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There are few things the NBA enjoys less than finding itself in the crosshairs of a culture war squabble, but that is exactly what it got over the weekend when Chamath Palihapitiya, a minority owner of the Golden State Warriors, took to his podcast to say, “Nobody cares about what’s happening to the Uyghurs.”
Palihapitiya, a billionaire entrepreneur and former Facebook executive, said he cares about climate change, the economic implications of a Chinese invasion of Taiwan, and other issues that more directly affect Americans. But as for the forced imprisonment and torture of Uyghur Muslims in China, “it is below my line,” he said.
If anyone’s interested in an extended version of what’s been trending@chamath @Jason @DavidSacks @friedberg #UyghurGenocide #chamath pic.twitter.com/qiw5vVKpkZ
— tomhaverford (@tomhaverford24) January 18, 2022
It did not take long for his comments to ricochet around the NBA, which has long adopted a cautious tone toward the Chinese government. On Monday, the Warriors released a one-sentence statement saying Palihapitiya’s views “certainly don’t reflect those of our organization” without specifying what he said. In his own statement, Palihapitiya acknowledged that he came across in the podcast “as lacking empathy” and said “human rights matter, whether in China, the United States, or elsewhere.”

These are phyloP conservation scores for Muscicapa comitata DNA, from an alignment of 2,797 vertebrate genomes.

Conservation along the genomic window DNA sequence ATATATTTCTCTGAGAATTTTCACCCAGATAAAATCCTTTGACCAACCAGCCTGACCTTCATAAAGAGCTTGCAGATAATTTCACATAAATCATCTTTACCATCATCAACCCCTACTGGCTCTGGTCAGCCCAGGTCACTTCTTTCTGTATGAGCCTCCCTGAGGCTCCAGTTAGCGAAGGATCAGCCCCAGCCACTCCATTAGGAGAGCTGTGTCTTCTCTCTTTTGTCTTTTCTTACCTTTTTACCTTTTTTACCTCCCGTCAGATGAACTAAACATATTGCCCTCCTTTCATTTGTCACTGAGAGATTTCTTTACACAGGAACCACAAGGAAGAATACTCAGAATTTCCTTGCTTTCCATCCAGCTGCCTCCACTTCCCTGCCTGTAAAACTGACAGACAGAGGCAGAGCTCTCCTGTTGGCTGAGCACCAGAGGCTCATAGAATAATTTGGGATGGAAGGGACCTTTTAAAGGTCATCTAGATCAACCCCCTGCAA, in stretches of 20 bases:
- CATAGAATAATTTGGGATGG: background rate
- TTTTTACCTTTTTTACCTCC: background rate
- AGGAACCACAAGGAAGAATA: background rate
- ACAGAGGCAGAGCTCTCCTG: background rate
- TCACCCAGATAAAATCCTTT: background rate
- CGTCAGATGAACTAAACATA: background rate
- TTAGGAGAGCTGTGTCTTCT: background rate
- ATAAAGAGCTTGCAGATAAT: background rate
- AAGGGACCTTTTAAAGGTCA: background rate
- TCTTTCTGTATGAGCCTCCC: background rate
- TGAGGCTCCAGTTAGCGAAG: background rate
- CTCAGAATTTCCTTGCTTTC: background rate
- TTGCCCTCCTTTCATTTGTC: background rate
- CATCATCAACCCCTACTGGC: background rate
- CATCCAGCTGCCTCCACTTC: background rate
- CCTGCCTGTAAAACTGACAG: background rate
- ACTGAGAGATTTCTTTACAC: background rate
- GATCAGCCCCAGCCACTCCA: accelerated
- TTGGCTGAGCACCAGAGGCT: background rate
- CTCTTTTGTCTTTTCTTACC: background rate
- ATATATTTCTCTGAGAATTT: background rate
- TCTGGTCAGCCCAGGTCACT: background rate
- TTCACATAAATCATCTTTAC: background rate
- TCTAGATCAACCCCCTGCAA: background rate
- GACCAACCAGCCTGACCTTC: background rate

Palihapitiya is far from an NBA figurehead—most fans are probably hearing his name for the first time now—but he has already become a target for Republican China hawks. Sen. Tom Cotton (R-Ark.) said NBA commissioner Adam Silver must force “woke billionaire Chamath Palihapitiya to sell his share” of the Warriors or “be exposed” as “hypocrites supporting religious genocide.” Sen. Marsha Blackburn (R-Tenn.) said a failure to oust Palihapitiya would show “complicity for Communist China and their crimes against humanity.”
What the Chinese government is doing to the Uyghurs is a crime…